Philosophy of teaching

For a more detailed presentation – including citations and personal reflection on teaching experiences – see the extended version.

My teaching goals are to engage students, to generate classroom dynamism and conversation, to assess individual goals and approaches to learning, and to forge a safe and open learning space. As a teacher cognizant of such manifold objectives, what obligations do I have toward my students to improve, and, further, what are my wider obligations to society to develop qualities as a teacher that build on innate student potential?

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Nakhon Nayok, Thailand, July 2015

Classroom learning can be characterized both by violence and by transformation. I orient my teaching with English-language learners and with writing and composition students by remaining conscious of this paradox. Thus, I’m deeply committed to the pastoral side of teaching. A second prong of this philosophy would be the incantation to “teach with the attitude of a student.” With regard to theory, I favor an approach to learning that, while inevitably inadequate in practice, aims to empower students both in the classroom and as their voices contribute to community. My expectation is that students come to honor their own ideas and discourse styles and to realize that neither I nor competing authorities should stand in for the student’s sense of personal integrity and their individual life history. Certainly, I encourage students to notice my own struggles and to critique and question me as part of their learning process.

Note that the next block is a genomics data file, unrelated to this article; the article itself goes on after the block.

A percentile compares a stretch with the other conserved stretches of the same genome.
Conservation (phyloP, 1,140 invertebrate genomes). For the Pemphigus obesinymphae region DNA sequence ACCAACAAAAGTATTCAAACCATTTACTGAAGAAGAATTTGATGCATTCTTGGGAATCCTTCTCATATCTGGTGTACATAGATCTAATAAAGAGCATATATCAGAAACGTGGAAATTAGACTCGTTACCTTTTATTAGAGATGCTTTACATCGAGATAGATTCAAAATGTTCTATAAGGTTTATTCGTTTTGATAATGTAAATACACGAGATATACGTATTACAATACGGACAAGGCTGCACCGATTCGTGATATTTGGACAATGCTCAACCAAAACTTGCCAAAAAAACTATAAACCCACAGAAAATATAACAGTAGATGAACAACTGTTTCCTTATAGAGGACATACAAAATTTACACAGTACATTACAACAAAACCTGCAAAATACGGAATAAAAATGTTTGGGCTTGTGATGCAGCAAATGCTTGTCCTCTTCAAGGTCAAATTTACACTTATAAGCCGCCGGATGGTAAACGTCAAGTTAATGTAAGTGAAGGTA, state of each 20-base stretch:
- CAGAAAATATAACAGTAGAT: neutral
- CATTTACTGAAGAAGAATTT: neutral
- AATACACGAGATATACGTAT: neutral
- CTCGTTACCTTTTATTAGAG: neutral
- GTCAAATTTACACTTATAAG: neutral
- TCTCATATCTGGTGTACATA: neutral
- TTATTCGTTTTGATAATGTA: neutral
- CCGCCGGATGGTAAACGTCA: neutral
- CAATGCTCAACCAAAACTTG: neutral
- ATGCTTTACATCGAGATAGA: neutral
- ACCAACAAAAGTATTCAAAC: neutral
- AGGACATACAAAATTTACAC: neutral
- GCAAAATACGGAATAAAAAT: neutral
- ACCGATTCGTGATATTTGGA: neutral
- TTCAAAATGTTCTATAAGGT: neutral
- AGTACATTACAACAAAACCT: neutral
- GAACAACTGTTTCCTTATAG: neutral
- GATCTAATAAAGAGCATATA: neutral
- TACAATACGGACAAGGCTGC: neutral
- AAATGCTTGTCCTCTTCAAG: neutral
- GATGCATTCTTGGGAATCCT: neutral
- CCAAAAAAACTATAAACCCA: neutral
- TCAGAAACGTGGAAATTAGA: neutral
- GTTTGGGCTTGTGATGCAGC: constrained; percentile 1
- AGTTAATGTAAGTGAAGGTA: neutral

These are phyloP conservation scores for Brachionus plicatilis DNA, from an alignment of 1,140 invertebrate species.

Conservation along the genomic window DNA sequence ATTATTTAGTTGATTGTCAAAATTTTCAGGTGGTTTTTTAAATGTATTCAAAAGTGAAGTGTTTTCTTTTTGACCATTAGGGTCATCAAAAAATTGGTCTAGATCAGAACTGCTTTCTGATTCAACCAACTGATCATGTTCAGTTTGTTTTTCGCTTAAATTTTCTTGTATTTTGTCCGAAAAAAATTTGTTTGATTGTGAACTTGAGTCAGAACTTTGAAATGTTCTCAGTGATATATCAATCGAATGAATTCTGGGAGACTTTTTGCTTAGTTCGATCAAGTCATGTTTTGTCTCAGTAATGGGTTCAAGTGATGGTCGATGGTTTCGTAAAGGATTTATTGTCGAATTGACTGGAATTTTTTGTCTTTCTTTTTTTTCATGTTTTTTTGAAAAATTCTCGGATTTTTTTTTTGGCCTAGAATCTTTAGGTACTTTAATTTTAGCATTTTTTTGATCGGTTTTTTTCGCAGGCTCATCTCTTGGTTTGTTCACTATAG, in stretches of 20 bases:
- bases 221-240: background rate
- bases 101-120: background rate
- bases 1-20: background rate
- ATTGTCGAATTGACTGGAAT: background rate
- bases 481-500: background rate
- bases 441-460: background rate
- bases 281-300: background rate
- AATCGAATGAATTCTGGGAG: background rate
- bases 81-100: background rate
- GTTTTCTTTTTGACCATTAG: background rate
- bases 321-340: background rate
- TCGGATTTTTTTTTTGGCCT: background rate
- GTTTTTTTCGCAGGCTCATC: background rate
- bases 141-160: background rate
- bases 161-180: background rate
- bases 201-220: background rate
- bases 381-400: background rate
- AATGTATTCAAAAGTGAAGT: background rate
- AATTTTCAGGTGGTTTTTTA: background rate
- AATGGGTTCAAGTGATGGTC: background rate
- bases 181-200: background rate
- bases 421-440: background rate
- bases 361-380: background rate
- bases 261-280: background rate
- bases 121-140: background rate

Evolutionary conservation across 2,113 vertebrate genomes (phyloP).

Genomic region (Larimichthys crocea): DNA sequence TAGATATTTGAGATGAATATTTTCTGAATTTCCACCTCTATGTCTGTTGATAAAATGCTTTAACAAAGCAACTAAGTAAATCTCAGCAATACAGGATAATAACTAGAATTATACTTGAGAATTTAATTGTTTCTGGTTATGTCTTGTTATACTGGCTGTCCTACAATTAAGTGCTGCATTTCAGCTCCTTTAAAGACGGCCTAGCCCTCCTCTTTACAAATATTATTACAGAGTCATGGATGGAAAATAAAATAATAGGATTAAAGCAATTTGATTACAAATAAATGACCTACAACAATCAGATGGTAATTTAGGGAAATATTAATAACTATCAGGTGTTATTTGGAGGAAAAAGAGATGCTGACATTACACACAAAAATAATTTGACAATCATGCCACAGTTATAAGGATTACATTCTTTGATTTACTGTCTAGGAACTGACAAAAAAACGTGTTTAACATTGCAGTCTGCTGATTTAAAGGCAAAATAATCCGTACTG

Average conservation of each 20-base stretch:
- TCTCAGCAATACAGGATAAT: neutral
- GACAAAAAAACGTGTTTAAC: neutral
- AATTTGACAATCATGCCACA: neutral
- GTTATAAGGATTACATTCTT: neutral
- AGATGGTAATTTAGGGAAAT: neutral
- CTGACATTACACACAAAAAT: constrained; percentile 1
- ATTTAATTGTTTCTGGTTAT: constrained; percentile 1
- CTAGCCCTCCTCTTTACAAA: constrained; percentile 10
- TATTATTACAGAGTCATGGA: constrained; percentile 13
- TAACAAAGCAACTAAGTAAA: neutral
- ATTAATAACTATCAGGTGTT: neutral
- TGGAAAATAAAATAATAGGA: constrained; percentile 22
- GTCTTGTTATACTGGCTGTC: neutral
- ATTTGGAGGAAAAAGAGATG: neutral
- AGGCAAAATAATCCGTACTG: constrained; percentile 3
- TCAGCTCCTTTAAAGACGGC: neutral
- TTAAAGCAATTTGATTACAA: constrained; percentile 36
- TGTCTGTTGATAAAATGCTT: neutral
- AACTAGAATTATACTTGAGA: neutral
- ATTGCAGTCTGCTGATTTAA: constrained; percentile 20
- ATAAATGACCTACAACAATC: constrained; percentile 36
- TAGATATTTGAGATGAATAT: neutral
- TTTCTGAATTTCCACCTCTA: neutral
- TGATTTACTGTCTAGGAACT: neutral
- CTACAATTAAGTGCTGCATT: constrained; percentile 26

Sometimes it is necessary to directly challenge learners to realize their unbounded capacities, pushing resistant students to previously unimagined achievements. In my experience, motivation can be instilled while working alongside, rather than standing sage-like on a platform. My most influential teachers have honored my ideas and creative efforts while not seeming to “stand above.”

Methodologically, I believe that I facilitate open inquiry and the unexpected. For English-language learners, my preferred approach is eclectic, cognizant that I am punting the ball down the field as I say that. To me these are not speakers of foreign languages but possessors of their own languages. That is, the students have free agency, endowed by their native speech and communicative styles with all the cognitive tools that I and other native English-speakers possess and, indeed, with novel ways of seeing the world that should be honored as part of classroom discourse. They have the right to speak; students, in fact, should dominate the speaking. By providing students a safe space to experiment, I hope to empower them in meeting their language goals.